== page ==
Skip to main content
The Independent Critic

Idris Elba, Eamonn Walker, Monique Gabriela Curnen, Richard Brake
Thomas Ikimi
Rated R
95 Mins
Codeblack Entertainment


 "Legacy" Review 
Add to favorites
Originally envisioned by writer/director Thomas Ikimi as a low-budget indie with a production budget of right around $20,000 and a no-salary cast working in a modest motel room, Legacy captured the interest of The Wire's Idris Elba and before long the film had garnered significant interest in both the funding and distribution areas.

Elba carries the lead role and the film as Malcolm Gray, a Black Ops soldier who goes AWOL after a mission goes awry in Eastern Europe. Holed up in a Brooklyn motel room, Gray has either gone completely insane from his traumatic experience during the mission or is well on his way.

As it turns out, Gray's Darkhammer unit may have been sold out by one of its founders and Gray's brother, aspiring presidential candidate Darnell Gray, Jr (Eamonn Walker) . To make matters worse, Malcolm's wife, Valentina (Monique Gabriela Curnen), appears to be leaning a bit too closely on Darnell for support with her husband missing-in-action.

Troubled by his brother's actions, Malcolm starts working with a bit of a rogue journalist. With Malcolm's mental competency becoming increasingly in question, however, it becomes increasingly difficult to distinguish how much of what Malcolm's reporting is truth and how much is his increasingly corrupted mind.

Despite his significantly increased production budget, Ikimi keeps the atmosphere claustrophobic and enveloping with much of the action still taking place within the confines of his Brooklyn motel. This experience is, in itself, a maddening experience yet powerfully captures Gray's post-traumatic mind amidst a world that couldn't possibly understand what he experienced as a soldier.

It's easy to understand Elba's attraction to the role of Malcolm Gray, a multi-layered and complex character whose motivations and experiences never completely unfold until the film winds down. While the ending isn't particularly groundbreaking, Ikimi does a nice job of maintaining the character throughout the film and Elba turns in a strong, convincing performance as a soldier who is either on the edge of madness or he's not.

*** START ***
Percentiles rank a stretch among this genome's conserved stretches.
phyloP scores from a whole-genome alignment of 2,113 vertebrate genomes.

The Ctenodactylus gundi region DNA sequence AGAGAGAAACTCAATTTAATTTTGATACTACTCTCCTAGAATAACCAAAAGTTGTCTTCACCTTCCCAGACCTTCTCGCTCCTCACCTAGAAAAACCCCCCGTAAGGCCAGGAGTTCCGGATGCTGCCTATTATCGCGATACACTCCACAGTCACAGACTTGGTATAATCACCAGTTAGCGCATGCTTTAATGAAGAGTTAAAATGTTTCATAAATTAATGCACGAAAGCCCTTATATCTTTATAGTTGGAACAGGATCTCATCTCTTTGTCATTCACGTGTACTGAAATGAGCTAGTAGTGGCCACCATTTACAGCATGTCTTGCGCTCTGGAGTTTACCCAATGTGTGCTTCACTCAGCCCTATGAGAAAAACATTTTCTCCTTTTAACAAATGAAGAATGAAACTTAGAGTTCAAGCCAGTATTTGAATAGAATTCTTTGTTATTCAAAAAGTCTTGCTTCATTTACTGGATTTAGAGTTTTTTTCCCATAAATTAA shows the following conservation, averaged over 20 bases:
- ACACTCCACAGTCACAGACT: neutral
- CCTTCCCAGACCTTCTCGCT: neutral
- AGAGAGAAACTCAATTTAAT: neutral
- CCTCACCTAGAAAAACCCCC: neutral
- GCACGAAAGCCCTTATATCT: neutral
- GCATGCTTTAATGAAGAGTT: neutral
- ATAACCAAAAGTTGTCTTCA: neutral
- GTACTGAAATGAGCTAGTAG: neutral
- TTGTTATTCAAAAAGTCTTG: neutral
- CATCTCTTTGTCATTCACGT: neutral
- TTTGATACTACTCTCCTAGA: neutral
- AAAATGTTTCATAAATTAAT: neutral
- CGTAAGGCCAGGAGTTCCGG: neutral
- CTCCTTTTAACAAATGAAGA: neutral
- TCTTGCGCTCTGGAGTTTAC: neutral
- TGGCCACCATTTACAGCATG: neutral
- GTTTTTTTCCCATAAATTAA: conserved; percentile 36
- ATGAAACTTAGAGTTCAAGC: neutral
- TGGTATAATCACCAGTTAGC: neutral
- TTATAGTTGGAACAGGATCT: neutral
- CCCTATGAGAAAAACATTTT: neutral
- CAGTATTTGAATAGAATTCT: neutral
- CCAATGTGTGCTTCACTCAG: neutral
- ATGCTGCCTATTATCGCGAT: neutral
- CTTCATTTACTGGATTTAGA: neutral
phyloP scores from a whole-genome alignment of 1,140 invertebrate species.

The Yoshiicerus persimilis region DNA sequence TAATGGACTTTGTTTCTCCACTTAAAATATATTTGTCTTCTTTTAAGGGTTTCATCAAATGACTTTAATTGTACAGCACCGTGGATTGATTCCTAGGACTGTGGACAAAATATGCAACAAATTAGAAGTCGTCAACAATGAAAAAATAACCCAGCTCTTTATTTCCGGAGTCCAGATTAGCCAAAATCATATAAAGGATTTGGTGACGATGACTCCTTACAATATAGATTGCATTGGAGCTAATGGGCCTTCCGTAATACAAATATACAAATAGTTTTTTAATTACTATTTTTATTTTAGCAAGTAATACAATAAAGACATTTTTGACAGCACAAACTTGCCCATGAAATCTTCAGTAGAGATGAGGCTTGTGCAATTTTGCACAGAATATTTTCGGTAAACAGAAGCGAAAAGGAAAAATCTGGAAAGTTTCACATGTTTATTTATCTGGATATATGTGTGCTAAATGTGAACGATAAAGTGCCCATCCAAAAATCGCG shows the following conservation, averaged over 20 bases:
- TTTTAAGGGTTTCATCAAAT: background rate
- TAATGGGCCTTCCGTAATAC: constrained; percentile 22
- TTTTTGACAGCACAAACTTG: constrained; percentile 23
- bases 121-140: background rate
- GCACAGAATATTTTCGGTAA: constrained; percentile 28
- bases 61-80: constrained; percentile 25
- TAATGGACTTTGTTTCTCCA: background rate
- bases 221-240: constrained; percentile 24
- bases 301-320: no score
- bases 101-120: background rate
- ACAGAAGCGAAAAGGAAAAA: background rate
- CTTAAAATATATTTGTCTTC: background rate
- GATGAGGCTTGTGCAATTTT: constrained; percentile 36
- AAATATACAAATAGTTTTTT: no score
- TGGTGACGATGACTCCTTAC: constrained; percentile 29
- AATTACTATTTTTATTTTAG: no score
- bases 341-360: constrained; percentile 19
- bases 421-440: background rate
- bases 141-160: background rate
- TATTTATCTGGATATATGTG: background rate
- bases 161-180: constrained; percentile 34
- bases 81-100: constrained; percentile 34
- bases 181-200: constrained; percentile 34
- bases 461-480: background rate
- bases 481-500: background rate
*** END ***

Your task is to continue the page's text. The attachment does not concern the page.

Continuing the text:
Ikimi clearly has a style inspired by Hitchcock, the way he stages the film and captures the scenery within the space of the motel room, however, his writing style is a bit too blunt and not nearly ambiguous enough for him to be considered the next Hitchcock. Instead, one would be more apt to acknowledge that he's learned some of his visual style from Hitchcock and added his own directorial signature to it.

In addition to Elba's fine performance, Eamonn Walker's smooth-talking and upwardly mobile politician (the role originally envisioned for Elba) is captivating and Monique Gabriela Curnen shines as Malcolm's wife. D.P. Jonathan Harvey's camera work magnificently utilizes the Red One camera, and Mark Kilian's original music has an appropriately action thriller feeling to it.

After an extended run on the film festival circuit, including Tribeca and winning Best Film at the American Black Film Festival, Legacy will be released on DVD on December 28, 2010 with distrib Codeblack Entertainment. For more information on the film, visit the Legacy website.

© Written by Richard Propes
The Independent Critic